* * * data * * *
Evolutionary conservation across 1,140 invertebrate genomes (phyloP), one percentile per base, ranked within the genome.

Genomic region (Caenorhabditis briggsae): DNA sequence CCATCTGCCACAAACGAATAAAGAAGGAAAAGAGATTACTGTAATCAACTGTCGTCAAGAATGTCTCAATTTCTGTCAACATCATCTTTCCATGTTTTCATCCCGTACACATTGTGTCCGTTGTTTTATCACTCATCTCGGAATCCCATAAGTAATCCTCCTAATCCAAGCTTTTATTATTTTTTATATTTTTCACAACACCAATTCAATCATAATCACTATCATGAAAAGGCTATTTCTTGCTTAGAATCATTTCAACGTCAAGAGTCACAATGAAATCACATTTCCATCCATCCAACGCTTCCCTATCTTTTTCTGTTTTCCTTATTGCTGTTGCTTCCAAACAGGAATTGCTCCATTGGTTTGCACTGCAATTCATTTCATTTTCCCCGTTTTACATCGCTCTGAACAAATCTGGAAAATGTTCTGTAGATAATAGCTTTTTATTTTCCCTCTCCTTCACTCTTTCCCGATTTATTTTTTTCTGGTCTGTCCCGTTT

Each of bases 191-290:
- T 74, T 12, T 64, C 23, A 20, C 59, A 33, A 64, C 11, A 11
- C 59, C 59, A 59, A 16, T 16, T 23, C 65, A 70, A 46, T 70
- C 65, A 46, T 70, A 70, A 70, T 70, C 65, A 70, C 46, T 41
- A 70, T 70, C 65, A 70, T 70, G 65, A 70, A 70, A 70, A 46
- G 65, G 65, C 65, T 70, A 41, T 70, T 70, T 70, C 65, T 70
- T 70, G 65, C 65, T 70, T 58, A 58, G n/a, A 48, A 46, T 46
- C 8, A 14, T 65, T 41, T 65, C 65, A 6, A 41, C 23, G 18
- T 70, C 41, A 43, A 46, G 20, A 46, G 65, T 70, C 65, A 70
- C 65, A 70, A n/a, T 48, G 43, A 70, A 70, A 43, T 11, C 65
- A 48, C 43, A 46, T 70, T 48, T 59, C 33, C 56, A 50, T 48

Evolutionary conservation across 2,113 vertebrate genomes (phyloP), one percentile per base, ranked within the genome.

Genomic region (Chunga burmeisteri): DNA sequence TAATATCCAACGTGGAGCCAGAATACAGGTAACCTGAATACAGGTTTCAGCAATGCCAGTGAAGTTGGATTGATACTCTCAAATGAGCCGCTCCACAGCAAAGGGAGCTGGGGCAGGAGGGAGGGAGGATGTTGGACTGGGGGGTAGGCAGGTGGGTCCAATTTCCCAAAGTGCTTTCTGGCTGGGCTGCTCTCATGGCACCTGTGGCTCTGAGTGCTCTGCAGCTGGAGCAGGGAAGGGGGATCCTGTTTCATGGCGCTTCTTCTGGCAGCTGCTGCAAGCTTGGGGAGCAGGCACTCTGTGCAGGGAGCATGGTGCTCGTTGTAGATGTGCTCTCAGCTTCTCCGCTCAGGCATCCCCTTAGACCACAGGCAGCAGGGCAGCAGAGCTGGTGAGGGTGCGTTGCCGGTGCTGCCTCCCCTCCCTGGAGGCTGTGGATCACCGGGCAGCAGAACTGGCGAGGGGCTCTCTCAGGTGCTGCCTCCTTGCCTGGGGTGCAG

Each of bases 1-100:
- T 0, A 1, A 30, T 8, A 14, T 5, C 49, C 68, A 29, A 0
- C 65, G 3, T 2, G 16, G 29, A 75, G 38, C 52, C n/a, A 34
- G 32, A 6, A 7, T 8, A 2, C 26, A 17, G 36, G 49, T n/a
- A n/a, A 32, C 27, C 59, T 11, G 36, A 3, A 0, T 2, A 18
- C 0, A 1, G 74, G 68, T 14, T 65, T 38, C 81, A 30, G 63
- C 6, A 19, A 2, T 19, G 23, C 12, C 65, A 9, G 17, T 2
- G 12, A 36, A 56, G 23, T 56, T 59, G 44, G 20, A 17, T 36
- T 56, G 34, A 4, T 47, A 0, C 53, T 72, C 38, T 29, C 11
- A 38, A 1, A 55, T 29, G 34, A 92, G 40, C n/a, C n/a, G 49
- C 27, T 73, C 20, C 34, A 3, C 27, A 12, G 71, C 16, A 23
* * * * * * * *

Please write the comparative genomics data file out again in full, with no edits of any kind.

Evolutionary conservation across 1,140 invertebrate genomes (phyloP), one percentile per base, ranked within the genome.

Genomic region (Caenorhabditis briggsae): DNA sequence CCATCTGCCACAAACGAATAAAGAAGGAAAAGAGATTACTGTAATCAACTGTCGTCAAGAATGTCTCAATTTCTGTCAACATCATCTTTCCATGTTTTCATCCCGTACACATTGTGTCCGTTGTTTTATCACTCATCTCGGAATCCCATAAGTAATCCTCCTAATCCAAGCTTTTATTATTTTTTATATTTTTCACAACACCAATTCAATCATAATCACTATCATGAAAAGGCTATTTCTTGCTTAGAATCATTTCAACGTCAAGAGTCACAATGAAATCACATTTCCATCCATCCAACGCTTCCCTATCTTTTTCTGTTTTCCTTATTGCTGTTGCTTCCAAACAGGAATTGCTCCATTGGTTTGCACTGCAATTCATTTCATTTTCCCCGTTTTACATCGCTCTGAACAAATCTGGAAAATGTTCTGTAGATAATAGCTTTTTATTTTCCCTCTCCTTCACTCTTTCCCGATTTATTTTTTTCTGGTCTGTCCCGTTT

Each of bases 191-290:
- T 74, T 12, T 64, C 23, A 20, C 59, A 33, A 64, C 11, A 11
- C 59, C 59, A 59, A 16, T 16, T 23, C 65, A 70, A 46, T 70
- C 65, A 46, T 70, A 70, A 70, T 70, C 65, A 70, C 46, T 41
- A 70, T 70, C 65, A 70, T 70, G 65, A 70, A 70, A 70, A 46
- G 65, G 65, C 65, T 70, A 41, T 70, T 70, T 70, C 65, T 70
- T 70, G 65, C 65, T 70, T 58, A 58, G n/a, A 48, A 46, T 46
- C 8, A 14, T 65, T 41, T 65, C 65, A 6, A 41, C 23, G 18
- T 70, C 41, A 43, A 46, G 20, A 46, G 65, T 70, C 65, A 70
- C 65, A 70, A n/a, T 48, G 43, A 70, A 70, A 43, T 11, C 65
- A 48, C 43, A 46, T 70, T 48, T 59, C 33, C 56, A 50, T 48

Evolutionary conservation across 2,113 vertebrate genomes (phyloP), one percentile per base, ranked within the genome.

Genomic region (Chunga burmeisteri): DNA sequence TAATATCCAACGTGGAGCCAGAATACAGGTAACCTGAATACAGGTTTCAGCAATGCCAGTGAAGTTGGATTGATACTCTCAAATGAGCCGCTCCACAGCAAAGGGAGCTGGGGCAGGAGGGAGGGAGGATGTTGGACTGGGGGGTAGGCAGGTGGGTCCAATTTCCCAAAGTGCTTTCTGGCTGGGCTGCTCTCATGGCACCTGTGGCTCTGAGTGCTCTGCAGCTGGAGCAGGGAAGGGGGATCCTGTTTCATGGCGCTTCTTCTGGCAGCTGCTGCAAGCTTGGGGAGCAGGCACTCTGTGCAGGGAGCATGGTGCTCGTTGTAGATGTGCTCTCAGCTTCTCCGCTCAGGCATCCCCTTAGACCACAGGCAGCAGGGCAGCAGAGCTGGTGAGGGTGCGTTGCCGGTGCTGCCTCCCCTCCCTGGAGGCTGTGGATCACCGGGCAGCAGAACTGGCGAGGGGCTCTCTCAGGTGCTGCCTCCTTGCCTGGGGTGCAG

Each of bases 1-100:
- T 0, A 1, A 30, T 8, A 14, T 5, C 49, C 68, A 29, A 0
- C 65, G 3, T 2, G 16, G 29, A 75, G 38, C 52, C n/a, A 34
- G 32, A 6, A 7, T 8, A 2, C 26, A 17, G 36, G 49, T n/a
- A n/a, A 32, C 27, C 59, T 11, G 36, A 3, A 0, T 2, A 18
- C 0, A 1, G 74, G 68, T 14, T 65, T 38, C 81, A 30, G 63
- C 6, A 19, A 2, T 19, G 23, C 12, C 65, A 9, G 17, T 2
- G 12, A 36, A 56, G 23, T 56, T 59, G 44, G 20, A 17, T 36
- T 56, G 34, A 4, T 47, A 0, C 53, T 72, C 38, T 29, C 11
- A 38, A 1, A 55, T 29, G 34, A 92, G 40, C n/a, C n/a, G 49
- C 27, T 73, C 20, C 34, A 3, C 27, A 12, G 71, C 16, A 23